Hundreds of people are to gather Saturday afternoon to call for an end to violence against women and to remember women's rights activist Natalie McNally who was fatally stabbed in her home.
Ms McNally, who was 15 weeks pregnant with her first child, was killed in her home in Silverwood Green in Lurgan on December 18.
Her killer has not been charged and Ms McNally’s family has appealed to anyone with information to come forward. The PSNI has released CCTV footage of a man they are trying to identify who was filmed walking into Silverwood Green on the night of the killing and leaving almost 40 minutes later.
“Natalie was a feminist activist herself, a strong voice for women. It’s unthinkable what’s happened to her,” Ms McNally’s brother Niall McNally said ahead of Saturday’s vigil in Lurgan.
“We’re asking people across the island to have a look at the CCTV footage the PSNI have released to help identify the suspect. And we’re asking everyone who wants to see an end to violence against women, to join us in raising our voices against it this afternoon”.
Ms McNally, 32, was stabbed and beaten. She suffered defensive wounds as she tried to fight off her killer. Her family has named her unborn baby boy, who was also killed that night, Dean.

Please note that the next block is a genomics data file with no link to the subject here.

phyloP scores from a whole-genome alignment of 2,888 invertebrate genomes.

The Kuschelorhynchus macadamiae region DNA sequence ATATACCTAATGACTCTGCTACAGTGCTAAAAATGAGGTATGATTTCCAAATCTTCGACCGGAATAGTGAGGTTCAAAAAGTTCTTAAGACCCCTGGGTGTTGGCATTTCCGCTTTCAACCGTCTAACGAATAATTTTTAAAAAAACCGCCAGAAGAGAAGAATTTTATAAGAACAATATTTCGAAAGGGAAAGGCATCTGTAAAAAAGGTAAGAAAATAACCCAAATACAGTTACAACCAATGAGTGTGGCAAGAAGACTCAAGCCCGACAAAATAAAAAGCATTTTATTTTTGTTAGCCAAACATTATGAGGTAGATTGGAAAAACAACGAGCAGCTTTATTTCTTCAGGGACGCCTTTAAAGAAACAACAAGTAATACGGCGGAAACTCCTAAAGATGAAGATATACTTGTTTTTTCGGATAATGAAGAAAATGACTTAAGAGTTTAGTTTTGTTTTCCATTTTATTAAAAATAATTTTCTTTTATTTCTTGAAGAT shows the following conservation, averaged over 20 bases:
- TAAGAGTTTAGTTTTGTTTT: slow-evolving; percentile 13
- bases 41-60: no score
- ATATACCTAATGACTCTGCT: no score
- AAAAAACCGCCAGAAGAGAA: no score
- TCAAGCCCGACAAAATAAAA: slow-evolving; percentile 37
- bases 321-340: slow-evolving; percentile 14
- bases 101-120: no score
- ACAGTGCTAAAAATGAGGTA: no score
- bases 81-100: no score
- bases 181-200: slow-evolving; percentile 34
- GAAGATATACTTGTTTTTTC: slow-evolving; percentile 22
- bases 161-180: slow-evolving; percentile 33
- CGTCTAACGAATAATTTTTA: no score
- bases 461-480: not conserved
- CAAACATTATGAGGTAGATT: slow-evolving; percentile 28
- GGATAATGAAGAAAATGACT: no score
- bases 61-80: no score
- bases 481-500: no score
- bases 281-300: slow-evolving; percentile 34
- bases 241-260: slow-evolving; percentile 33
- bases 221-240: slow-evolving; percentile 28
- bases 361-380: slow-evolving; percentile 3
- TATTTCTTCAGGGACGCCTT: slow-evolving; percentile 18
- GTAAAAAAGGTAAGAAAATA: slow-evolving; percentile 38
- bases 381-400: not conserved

At least one in four women will experience domestic or sexual violence during their lives. Twelve women have died in violent circumstances in the Republic since Ashling Murphy was killed last January, according to Women’s Aid.
Ms McNally is the second unsolved murder in Lurgan since Laura Marshall was murdered in 2016.
Northern Ireland is the only jurisdiction in Britain or Ireland which does not have a strategy to eliminate violence against women.
The National Women’s Council (NWC) has organised Saturday’s rally. Rachel Coyle, NWC’s head of campaigns and mobilisation, said: “Violence against women is a scourge on our society, with killings at the sharpest end of the spectrum.
“But these killings are not inevitable. They are rooted in misogyny and a male sense of entitlement to women’s bodies, and they are not something we can tolerate any longer. The rally will show that people have had enough. The tide is turning. Violence against women must end.”
NWC is calling for politicians in Northern Ireland to prioritise violence against women. This includes developing a strategy to end it through preventing violence, protecting victims and survivors, prosecuting perpetrators, and implementing policies in line with the Istanbul Convention, which the UK ratified in 2022.
Every domestic homicide North and South must be properly reviewed to better understand the circumstances and can better protect women’s lives, the NWC said.